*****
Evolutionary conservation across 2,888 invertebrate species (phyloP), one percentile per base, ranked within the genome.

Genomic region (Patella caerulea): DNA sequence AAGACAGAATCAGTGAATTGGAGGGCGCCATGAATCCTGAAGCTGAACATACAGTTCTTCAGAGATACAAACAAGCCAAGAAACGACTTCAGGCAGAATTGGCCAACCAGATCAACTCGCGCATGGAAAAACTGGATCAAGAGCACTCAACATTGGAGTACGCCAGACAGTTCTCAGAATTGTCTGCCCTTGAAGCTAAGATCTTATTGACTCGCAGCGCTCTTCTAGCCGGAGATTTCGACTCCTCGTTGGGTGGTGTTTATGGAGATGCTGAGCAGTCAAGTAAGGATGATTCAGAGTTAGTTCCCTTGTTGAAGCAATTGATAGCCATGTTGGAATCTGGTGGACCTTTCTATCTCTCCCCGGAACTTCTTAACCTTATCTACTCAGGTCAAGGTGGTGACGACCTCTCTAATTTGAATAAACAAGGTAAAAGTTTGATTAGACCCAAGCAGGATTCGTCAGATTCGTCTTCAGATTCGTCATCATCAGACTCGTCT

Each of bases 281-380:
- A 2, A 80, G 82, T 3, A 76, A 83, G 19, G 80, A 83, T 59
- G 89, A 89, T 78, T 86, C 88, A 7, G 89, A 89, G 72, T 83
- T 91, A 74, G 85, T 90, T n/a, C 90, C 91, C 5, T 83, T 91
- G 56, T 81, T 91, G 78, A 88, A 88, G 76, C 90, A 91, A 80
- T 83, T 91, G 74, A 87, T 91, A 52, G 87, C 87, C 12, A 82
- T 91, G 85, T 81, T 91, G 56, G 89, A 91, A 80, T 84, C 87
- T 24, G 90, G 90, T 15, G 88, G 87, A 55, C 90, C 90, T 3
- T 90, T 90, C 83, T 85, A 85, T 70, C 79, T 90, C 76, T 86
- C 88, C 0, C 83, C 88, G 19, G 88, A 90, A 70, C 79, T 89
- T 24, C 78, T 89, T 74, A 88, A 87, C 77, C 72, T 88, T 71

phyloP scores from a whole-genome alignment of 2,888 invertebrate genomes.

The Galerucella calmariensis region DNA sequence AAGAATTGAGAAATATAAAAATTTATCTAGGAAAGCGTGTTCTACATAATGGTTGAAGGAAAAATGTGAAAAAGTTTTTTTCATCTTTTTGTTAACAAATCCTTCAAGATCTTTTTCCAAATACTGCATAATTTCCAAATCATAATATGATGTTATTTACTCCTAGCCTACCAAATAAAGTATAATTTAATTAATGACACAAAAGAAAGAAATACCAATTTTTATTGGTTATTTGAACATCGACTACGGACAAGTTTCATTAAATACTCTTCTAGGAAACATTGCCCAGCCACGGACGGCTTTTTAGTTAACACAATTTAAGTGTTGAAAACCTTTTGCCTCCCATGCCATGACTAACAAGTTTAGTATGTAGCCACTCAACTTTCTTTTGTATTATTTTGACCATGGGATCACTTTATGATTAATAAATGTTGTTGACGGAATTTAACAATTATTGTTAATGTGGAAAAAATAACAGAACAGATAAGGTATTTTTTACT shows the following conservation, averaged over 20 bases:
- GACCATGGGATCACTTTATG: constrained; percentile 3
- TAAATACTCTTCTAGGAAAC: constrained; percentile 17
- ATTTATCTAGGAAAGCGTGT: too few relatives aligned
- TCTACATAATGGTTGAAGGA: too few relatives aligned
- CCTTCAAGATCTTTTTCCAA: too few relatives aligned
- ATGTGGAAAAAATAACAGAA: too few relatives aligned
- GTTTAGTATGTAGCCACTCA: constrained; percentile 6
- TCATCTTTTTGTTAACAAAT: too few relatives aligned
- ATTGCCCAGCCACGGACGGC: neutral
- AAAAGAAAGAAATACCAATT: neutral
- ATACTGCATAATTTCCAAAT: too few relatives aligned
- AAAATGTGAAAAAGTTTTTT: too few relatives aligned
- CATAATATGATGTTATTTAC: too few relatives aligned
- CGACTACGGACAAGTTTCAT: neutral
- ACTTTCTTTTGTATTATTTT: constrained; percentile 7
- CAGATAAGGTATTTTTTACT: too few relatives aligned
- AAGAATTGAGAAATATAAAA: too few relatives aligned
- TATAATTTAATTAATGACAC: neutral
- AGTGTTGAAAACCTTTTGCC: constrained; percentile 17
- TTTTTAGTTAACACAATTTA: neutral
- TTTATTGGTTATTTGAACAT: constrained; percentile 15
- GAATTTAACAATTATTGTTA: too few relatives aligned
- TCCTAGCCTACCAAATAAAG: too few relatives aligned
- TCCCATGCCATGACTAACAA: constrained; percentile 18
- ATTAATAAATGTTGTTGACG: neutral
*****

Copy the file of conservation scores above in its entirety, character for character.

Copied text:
Evolutionary conservation across 2,888 invertebrate species (phyloP), one percentile per base, ranked within the genome.

Genomic region (Patella caerulea): DNA sequence AAGACAGAATCAGTGAATTGGAGGGCGCCATGAATCCTGAAGCTGAACATACAGTTCTTCAGAGATACAAACAAGCCAAGAAACGACTTCAGGCAGAATTGGCCAACCAGATCAACTCGCGCATGGAAAAACTGGATCAAGAGCACTCAACATTGGAGTACGCCAGACAGTTCTCAGAATTGTCTGCCCTTGAAGCTAAGATCTTATTGACTCGCAGCGCTCTTCTAGCCGGAGATTTCGACTCCTCGTTGGGTGGTGTTTATGGAGATGCTGAGCAGTCAAGTAAGGATGATTCAGAGTTAGTTCCCTTGTTGAAGCAATTGATAGCCATGTTGGAATCTGGTGGACCTTTCTATCTCTCCCCGGAACTTCTTAACCTTATCTACTCAGGTCAAGGTGGTGACGACCTCTCTAATTTGAATAAACAAGGTAAAAGTTTGATTAGACCCAAGCAGGATTCGTCAGATTCGTCTTCAGATTCGTCATCATCAGACTCGTCT

Each of bases 281-380:
- A 2, A 80, G 82, T 3, A 76, A 83, G 19, G 80, A 83, T 59
- G 89, A 89, T 78, T 86, C 88, A 7, G 89, A 89, G 72, T 83
- T 91, A 74, G 85, T 90, T n/a, C 90, C 91, C 5, T 83, T 91
- G 56, T 81, T 91, G 78, A 88, A 88, G 76, C 90, A 91, A 80
- T 83, T 91, G 74, A 87, T 91, A 52, G 87, C 87, C 12, A 82
- T 91, G 85, T 81, T 91, G 56, G 89, A 91, A 80, T 84, C 87
- T 24, G 90, G 90, T 15, G 88, G 87, A 55, C 90, C 90, T 3
- T 90, T 90, C 83, T 85, A 85, T 70, C 79, T 90, C 76, T 86
- C 88, C 0, C 83, C 88, G 19, G 88, A 90, A 70, C 79, T 89
- T 24, C 78, T 89, T 74, A 88, A 87, C 77, C 72, T 88, T 71

phyloP scores from a whole-genome alignment of 2,888 invertebrate genomes.

The Galerucella calmariensis region DNA sequence AAGAATTGAGAAATATAAAAATTTATCTAGGAAAGCGTGTTCTACATAATGGTTGAAGGAAAAATGTGAAAAAGTTTTTTTCATCTTTTTGTTAACAAATCCTTCAAGATCTTTTTCCAAATACTGCATAATTTCCAAATCATAATATGATGTTATTTACTCCTAGCCTACCAAATAAAGTATAATTTAATTAATGACACAAAAGAAAGAAATACCAATTTTTATTGGTTATTTGAACATCGACTACGGACAAGTTTCATTAAATACTCTTCTAGGAAACATTGCCCAGCCACGGACGGCTTTTTAGTTAACACAATTTAAGTGTTGAAAACCTTTTGCCTCCCATGCCATGACTAACAAGTTTAGTATGTAGCCACTCAACTTTCTTTTGTATTATTTTGACCATGGGATCACTTTATGATTAATAAATGTTGTTGACGGAATTTAACAATTATTGTTAATGTGGAAAAAATAACAGAACAGATAAGGTATTTTTTACT shows the following conservation, averaged over 20 bases:
- GACCATGGGATCACTTTATG: constrained; percentile 3
- TAAATACTCTTCTAGGAAAC: constrained; percentile 17
- ATTTATCTAGGAAAGCGTGT: too few relatives aligned
- TCTACATAATGGTTGAAGGA: too few relatives aligned
- CCTTCAAGATCTTTTTCCAA: too few relatives aligned
- ATGTGGAAAAAATAACAGAA: too few relatives aligned
- GTTTAGTATGTAGCCACTCA: constrained; percentile 6
- TCATCTTTTTGTTAACAAAT: too few relatives aligned
- ATTGCCCAGCCACGGACGGC: neutral
- AAAAGAAAGAAATACCAATT: neutral
- ATACTGCATAATTTCCAAAT: too few relatives aligned
- AAAATGTGAAAAAGTTTTTT: too few relatives aligned
- CATAATATGATGTTATTTAC: too few relatives aligned
- CGACTACGGACAAGTTTCAT: neutral
- ACTTTCTTTTGTATTATTTT: constrained; percentile 7
- CAGATAAGGTATTTTTTACT: too few relatives aligned
- AAGAATTGAGAAATATAAAA: too few relatives aligned
- TATAATTTAATTAATGACAC: neutral
- AGTGTTGAAAACCTTTTGCC: constrained; percentile 17
- TTTTTAGTTAACACAATTTA: neutral
- TTTATTGGTTATTTGAACAT: constrained; percentile 15
- GAATTTAACAATTATTGTTA: too few relatives aligned
- TCCTAGCCTACCAAATAAAG: too few relatives aligned
- TCCCATGCCATGACTAACAA: constrained; percentile 18
- ATTAATAAATGTTGTTGACG: neutral